After decades of running nuclear power plants, Finland is preparing to bury thousands of tonnes of nuclear waste in 2020 in what is being described as the costliest tomb in history.
With a number of countries moving away from nuclear energy in favour of cleaner, renewable energy, the question of what to do with the remaining nuclear waste remains complicated.
In Finland, however, where there have been nuclear power stations since the 1950s, the country is finalising a massive construction project to bury 5,500 tonnes of nuclear waste below ground, where it will stay radioactive for more than 100,000 years.
According to AFP, Finland will begin placing its radioactive waste in the world’s costliest and longest-lasting burial ground, called Onkalo, which, in Finnish, means ‘The Hollow’.
Having begun construction in 2004, the tunnel system will stow the waste 420m beneath the Earth’s surface, with the project expected to cost the Finnish government up to €3.5bn.
42km of tunnels
While a stretch of 5km of tunnels has been constructed so far, when the system is completed it will eventually stretch up to 42km in length, where the spent nuclear rods will be placed in iron casts before being sealed again in thick copper canisters.
Even further protection from the elements will be aided by a buffer made from bentonite that will help prevent water leaking in or any movement in the surrounding bedrock.
The first nuclear waste shipments will begin entering the tunnels in 2020 following construction and, if all goes well, no human will set foot in them for eons to come.
The only difficulty with working under such a grand timeline, however, is trying to predict what the environment will be like in 100,000 years’ time?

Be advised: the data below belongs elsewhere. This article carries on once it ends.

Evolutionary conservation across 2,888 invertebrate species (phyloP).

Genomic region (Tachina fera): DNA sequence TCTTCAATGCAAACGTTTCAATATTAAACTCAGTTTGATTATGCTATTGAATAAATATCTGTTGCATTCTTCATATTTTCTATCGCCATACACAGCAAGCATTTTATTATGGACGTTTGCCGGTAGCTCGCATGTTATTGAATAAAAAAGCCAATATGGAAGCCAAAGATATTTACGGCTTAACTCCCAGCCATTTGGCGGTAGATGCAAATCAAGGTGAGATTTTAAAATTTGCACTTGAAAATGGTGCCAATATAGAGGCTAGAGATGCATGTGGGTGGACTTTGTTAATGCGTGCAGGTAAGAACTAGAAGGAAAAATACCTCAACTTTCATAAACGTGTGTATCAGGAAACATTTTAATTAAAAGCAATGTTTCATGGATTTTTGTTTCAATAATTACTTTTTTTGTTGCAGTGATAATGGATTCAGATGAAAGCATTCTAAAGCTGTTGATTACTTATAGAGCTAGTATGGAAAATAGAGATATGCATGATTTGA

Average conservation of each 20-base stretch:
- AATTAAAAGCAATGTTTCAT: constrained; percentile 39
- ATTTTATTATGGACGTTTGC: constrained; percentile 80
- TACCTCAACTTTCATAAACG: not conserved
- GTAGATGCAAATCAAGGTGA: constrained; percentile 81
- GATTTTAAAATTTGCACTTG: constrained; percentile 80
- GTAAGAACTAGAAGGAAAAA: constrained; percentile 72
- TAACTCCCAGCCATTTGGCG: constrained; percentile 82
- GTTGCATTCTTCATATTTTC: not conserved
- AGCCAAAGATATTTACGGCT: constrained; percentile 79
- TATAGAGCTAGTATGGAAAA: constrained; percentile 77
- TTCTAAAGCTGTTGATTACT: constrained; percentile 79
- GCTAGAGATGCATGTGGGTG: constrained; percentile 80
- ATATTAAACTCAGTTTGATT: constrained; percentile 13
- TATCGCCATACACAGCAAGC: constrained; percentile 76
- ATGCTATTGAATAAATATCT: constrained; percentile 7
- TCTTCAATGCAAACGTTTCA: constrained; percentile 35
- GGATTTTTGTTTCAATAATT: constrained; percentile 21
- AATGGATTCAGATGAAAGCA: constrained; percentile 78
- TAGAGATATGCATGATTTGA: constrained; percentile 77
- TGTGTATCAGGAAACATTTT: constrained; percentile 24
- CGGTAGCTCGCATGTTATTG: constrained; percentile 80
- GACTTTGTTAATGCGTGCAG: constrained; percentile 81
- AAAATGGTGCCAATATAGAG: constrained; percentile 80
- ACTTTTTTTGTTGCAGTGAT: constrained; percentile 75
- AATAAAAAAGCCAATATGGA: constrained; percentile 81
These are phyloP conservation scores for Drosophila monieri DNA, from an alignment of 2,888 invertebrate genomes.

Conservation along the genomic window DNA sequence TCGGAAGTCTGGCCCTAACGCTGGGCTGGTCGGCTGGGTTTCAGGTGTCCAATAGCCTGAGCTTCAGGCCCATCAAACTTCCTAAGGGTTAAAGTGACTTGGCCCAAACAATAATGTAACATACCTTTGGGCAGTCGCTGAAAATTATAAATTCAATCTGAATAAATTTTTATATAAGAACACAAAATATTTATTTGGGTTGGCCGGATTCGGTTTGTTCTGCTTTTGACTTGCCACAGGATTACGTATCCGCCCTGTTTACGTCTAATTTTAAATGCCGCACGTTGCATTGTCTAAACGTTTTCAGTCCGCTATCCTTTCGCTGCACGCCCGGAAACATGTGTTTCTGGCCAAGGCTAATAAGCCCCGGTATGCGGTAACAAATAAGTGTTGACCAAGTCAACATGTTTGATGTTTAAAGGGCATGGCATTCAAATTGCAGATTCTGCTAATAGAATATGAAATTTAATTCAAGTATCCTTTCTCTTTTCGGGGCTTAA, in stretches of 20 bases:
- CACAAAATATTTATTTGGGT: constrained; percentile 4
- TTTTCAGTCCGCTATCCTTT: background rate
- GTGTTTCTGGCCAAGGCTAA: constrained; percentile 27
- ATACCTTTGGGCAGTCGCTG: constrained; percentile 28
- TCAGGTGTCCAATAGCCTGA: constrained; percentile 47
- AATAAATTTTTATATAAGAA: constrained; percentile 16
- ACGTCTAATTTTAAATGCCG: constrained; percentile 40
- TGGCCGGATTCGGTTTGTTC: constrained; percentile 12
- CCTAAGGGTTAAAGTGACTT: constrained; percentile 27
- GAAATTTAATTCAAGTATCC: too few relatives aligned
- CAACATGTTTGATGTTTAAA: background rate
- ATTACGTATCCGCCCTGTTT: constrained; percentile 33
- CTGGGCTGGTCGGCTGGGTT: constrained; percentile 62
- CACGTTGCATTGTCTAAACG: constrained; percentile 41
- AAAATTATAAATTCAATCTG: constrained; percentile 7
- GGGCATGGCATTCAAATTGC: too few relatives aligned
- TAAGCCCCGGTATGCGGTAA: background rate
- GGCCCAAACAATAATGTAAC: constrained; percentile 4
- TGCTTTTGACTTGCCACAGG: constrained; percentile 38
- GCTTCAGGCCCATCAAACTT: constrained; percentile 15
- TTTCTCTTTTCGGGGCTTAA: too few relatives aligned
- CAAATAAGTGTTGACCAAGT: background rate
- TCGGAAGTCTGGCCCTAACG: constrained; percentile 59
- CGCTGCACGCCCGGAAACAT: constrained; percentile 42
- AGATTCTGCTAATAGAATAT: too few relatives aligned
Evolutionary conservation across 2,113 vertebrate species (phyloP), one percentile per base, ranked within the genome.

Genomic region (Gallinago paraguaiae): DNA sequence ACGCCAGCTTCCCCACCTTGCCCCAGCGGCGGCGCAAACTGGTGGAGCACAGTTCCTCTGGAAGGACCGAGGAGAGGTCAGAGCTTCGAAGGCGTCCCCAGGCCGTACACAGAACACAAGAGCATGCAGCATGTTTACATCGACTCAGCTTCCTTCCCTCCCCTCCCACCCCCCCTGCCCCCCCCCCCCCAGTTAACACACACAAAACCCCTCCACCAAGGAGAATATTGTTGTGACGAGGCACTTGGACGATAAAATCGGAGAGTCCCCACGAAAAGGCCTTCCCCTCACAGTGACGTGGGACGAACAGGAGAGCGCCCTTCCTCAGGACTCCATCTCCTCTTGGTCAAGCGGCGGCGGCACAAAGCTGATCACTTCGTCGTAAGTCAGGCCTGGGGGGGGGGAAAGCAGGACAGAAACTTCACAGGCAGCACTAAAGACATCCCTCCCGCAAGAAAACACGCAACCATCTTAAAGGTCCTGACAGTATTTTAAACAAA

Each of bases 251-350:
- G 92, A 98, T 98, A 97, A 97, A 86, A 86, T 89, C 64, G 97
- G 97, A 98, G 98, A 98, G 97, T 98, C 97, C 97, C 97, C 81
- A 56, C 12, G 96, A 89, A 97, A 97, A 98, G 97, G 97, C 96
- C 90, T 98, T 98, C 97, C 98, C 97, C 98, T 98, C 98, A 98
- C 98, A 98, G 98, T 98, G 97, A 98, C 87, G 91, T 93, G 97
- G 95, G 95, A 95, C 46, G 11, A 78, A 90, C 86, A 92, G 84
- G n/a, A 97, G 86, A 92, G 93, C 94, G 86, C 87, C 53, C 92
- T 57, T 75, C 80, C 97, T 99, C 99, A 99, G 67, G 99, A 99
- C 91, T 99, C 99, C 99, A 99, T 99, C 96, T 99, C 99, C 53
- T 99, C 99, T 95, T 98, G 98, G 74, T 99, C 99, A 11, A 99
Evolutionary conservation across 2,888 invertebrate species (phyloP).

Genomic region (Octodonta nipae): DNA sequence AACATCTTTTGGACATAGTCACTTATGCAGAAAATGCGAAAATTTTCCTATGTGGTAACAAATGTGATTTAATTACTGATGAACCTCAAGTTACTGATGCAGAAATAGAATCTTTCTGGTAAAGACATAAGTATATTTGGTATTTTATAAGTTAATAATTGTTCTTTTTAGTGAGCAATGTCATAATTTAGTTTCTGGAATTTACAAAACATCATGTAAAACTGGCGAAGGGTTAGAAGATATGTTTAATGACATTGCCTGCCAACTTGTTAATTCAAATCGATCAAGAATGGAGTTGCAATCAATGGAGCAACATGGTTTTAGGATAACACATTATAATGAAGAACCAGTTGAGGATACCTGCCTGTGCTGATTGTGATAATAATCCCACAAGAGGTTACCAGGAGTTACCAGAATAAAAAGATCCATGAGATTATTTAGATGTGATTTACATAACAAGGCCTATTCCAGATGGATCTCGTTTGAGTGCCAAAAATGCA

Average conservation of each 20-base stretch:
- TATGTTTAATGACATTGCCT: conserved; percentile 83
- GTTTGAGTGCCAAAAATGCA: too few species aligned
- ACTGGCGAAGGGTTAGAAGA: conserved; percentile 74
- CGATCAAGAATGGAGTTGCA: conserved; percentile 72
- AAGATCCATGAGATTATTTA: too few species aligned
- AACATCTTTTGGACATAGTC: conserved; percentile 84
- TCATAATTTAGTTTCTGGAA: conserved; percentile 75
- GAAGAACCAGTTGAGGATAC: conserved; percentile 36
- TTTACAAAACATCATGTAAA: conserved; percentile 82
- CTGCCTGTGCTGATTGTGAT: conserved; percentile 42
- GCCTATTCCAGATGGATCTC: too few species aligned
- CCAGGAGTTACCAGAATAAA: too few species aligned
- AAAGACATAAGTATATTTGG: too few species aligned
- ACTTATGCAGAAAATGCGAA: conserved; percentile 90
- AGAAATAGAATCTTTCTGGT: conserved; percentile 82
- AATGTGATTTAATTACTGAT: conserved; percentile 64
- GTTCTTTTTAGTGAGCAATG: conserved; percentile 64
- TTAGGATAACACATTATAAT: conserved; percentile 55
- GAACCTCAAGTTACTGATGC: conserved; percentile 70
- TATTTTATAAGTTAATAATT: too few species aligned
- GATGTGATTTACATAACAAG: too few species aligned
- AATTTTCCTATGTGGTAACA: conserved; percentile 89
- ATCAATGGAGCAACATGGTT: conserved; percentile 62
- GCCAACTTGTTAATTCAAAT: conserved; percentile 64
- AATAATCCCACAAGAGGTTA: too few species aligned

Predicting the far-future
During planning, the engineers had to take into account the possibility of a new ice age at some point, which has led to the Finnish nuclear safety authority, STUK, demanding more modelling from the construction company on the possible long-term effects of such a freezing event.
One particular worry is that a 2015 study conducted by the Finnish University of Turku said that, should a new ice age occur in the region, the permafrost could reach depths 200m below where the waste will be buried.
Another fascinating question to ponder is whether warning signs should be erected, as a sign that may mean something now might mean absolutely nothing – or something different entirely – in 100,000 years.
Taking the example of the excavation of ancient Egyptian tombs, Ismo Aaltonen, chief geologist and nuclear waste manager of the project, said: “There are examples like in Egypt, where a curse was to fall upon the person who passed a certain door and, of course, people just entered there.”
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